Children’s books, movies, games and even curriculum are often centered around fabled characters with roots in ancient times. The mythological genre offers exposure to world cultures, history, literature and art, while modern pop culture has inspired more interest than ever in all things magical. In this series, Myths, Heroes, and Legends, we examine various categories of our favorite movie adaptations in this area and how they enhance and inspire your child’s learning. In this post, we cover:
Britannic Myths, Heroes, and Legends
Brave, rated PG (2012)
While Greek and Roman legends have been passed down well preserved, much of Celtic mythology has been diluted, leaving us with little information regarding their pre-Christian deities besides their names and vague characteristics. Of the legends that have been passed own, Disney/Pixar writers and animators could be paying tribute to Artio, the Celtic bear goddess, by featuring bears as a ubiquitous symbol throughout the feature film, Brave. In addition, Hags are prevalent in traditional Celtic storytelling and parallels between the witch in Brave and the Celtic banshee, the Hag of the mist, include her description as an ugly old woman who possesses the power to become invisible. Wisps are also common throughout antiquated Britannic narratives and are said to be mischievous balls of bright light that lead travelers away from their favored path. Although the wisps lead Merida to the witch, who turns her mother, and inadvertently, siblings, into bears, Merida had to learn an important life lesson before they could turn human again. Because the lesson was imperative for Merida to live the life she wanted, while also pleasing her family, it is up to you to determine if the wisps in Brave were good or bad.
By watching Disney/Pixar’s Brave, students can develop an elementary understanding of Celtic mythology, learn from the morals Merida discovers, and discover a desire to learn more about legends of the Scottish Highlands. Kids can even participate in Disney’s virtual rendition of the Highland games and learn all about the origin of the games and how they still take place today.
Monty Python and the Holy Grail, rated PG (1975)
While themes, exploits, and characters of Arthurian legend vary widely from text to text, I would not consider Monty Python and the Holy Grail to hold any educational value beyond the depiction of certain relevant figures and symbols. Although it is wildly entertaining, I wouldn’t want viewers to think that the Trojan Horse was successful only after the failed attempt of the Trojan Rabbit. However, congruent figures and symbols include the Black Knight, the Holy Grail, and the Knights of the Round Table.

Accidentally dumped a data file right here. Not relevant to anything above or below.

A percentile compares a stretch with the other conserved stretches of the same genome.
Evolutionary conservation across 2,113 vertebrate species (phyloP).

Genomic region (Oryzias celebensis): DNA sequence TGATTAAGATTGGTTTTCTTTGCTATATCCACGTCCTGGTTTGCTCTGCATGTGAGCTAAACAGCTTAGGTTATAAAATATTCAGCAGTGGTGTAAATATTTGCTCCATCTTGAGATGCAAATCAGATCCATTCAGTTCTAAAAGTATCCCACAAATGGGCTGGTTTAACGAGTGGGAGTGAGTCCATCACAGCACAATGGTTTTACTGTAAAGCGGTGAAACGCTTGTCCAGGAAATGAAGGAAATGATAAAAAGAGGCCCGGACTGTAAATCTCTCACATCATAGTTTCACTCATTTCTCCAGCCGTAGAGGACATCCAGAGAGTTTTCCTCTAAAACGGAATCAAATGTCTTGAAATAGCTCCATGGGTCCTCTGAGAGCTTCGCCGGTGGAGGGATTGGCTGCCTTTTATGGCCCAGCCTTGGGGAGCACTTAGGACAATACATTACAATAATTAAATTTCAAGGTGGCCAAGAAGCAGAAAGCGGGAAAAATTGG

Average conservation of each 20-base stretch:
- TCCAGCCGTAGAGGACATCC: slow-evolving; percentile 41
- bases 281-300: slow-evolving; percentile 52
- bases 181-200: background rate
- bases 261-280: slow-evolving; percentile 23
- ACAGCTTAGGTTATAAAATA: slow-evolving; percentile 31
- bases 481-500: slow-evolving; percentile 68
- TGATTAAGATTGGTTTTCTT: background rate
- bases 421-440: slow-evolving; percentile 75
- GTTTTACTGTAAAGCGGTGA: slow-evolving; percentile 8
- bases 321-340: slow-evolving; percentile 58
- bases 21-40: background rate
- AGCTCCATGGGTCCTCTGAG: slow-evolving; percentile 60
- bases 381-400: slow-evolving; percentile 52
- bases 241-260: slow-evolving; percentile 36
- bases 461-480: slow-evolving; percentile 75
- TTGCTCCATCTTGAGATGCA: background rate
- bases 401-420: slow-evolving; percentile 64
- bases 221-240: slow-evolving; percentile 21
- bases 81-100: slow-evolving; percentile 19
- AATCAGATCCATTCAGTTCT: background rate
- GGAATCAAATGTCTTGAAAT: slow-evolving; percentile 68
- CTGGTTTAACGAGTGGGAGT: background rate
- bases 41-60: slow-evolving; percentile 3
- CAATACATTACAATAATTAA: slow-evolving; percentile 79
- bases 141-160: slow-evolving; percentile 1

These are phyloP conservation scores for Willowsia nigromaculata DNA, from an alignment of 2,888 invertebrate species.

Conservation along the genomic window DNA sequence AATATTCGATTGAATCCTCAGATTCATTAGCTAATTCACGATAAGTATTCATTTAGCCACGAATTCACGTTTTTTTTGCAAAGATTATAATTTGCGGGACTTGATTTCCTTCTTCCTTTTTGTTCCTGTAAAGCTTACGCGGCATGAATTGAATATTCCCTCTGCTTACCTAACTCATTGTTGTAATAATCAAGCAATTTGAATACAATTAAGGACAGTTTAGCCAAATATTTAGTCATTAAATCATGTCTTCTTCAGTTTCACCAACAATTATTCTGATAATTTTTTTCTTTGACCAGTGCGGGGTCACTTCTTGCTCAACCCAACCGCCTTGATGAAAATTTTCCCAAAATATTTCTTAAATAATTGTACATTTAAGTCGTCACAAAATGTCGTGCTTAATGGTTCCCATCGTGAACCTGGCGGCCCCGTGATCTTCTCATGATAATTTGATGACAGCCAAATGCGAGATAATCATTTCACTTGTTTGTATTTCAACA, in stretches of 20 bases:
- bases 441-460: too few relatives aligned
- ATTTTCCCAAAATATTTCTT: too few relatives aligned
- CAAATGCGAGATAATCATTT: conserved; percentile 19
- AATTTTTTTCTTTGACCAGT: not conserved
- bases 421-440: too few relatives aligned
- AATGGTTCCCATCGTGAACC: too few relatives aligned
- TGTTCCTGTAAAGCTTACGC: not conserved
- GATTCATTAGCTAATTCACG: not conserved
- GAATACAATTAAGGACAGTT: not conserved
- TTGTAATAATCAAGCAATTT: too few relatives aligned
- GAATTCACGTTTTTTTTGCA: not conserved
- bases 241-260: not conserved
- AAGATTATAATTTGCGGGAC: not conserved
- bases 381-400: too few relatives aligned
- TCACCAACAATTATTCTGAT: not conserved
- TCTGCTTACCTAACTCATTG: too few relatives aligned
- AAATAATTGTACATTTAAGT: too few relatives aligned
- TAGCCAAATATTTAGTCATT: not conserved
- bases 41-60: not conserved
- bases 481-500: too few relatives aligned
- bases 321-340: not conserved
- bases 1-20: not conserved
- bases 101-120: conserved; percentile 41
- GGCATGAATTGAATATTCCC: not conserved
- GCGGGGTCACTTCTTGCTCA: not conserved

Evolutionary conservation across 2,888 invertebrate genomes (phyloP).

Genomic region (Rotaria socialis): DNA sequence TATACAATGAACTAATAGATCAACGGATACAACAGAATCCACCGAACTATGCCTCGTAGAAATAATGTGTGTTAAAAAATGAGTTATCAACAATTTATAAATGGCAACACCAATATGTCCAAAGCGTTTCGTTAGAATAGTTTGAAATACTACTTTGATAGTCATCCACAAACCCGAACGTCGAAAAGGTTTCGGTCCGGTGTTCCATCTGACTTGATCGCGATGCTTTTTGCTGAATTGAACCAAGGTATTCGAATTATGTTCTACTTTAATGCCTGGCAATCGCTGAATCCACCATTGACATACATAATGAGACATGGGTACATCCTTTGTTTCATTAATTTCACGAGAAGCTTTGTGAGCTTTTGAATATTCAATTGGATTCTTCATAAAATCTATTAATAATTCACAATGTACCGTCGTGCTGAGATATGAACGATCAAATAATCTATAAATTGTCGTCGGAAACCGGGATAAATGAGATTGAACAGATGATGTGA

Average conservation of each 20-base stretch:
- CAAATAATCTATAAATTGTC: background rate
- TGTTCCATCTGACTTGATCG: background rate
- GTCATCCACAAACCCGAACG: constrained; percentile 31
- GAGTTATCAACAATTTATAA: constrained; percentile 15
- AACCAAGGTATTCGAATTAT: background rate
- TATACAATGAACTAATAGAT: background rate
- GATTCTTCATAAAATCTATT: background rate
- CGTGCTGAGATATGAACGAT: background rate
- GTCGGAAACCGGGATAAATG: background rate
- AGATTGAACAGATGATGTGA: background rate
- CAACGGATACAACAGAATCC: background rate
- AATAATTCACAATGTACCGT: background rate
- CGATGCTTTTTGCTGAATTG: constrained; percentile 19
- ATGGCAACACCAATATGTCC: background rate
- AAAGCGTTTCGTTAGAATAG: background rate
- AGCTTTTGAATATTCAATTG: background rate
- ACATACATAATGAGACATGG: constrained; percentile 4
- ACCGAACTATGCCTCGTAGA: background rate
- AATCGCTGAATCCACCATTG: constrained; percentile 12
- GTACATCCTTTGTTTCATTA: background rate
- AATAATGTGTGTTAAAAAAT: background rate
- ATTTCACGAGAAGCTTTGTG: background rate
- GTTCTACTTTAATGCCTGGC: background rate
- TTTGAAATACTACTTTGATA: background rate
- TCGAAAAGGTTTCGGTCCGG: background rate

Monty Python and the Holy Grail can be a used as a reward for students who have studied and mastered an understanding of the widely accepted accounts of King Arthur, his entourage, and the Holy Grail.
King Arthur, rated R (2004)
Although history entrusts us with a plethora of fabled accounts, it has been unable to provide historically verifiable details of an actual King Arthur. The deluge of mythical narratives makes it difficult to dispute Antoine Fuqua’s feature film. Despite the lack of traditional Arthurian references, such as the Holy Grail and the vaguely alluded to love triangle between Arthur, Guinevere and Lancelot, Arthur’s role and intentions reflect those of folklore; Arthur is aided by his sword, Excalibur, while he and his knights fight against the invading Saxons.
A vague glimpse of a single facet of the title character’s exploits, King Arthur is most valuable as a stepping stone in the pursuit to further educating oneself in Arthurian legend. For a more kid friendly narrative of the legendary king, check out Disney’s The Sword in the Stone.
What sources have you or your school used to learn about Britannic mythology? Have you found traces of mythological or legendary influences throughout your school-issued reading lists? Please share your experience with mythology and folklore and where you’ve noted their impact in popular culture.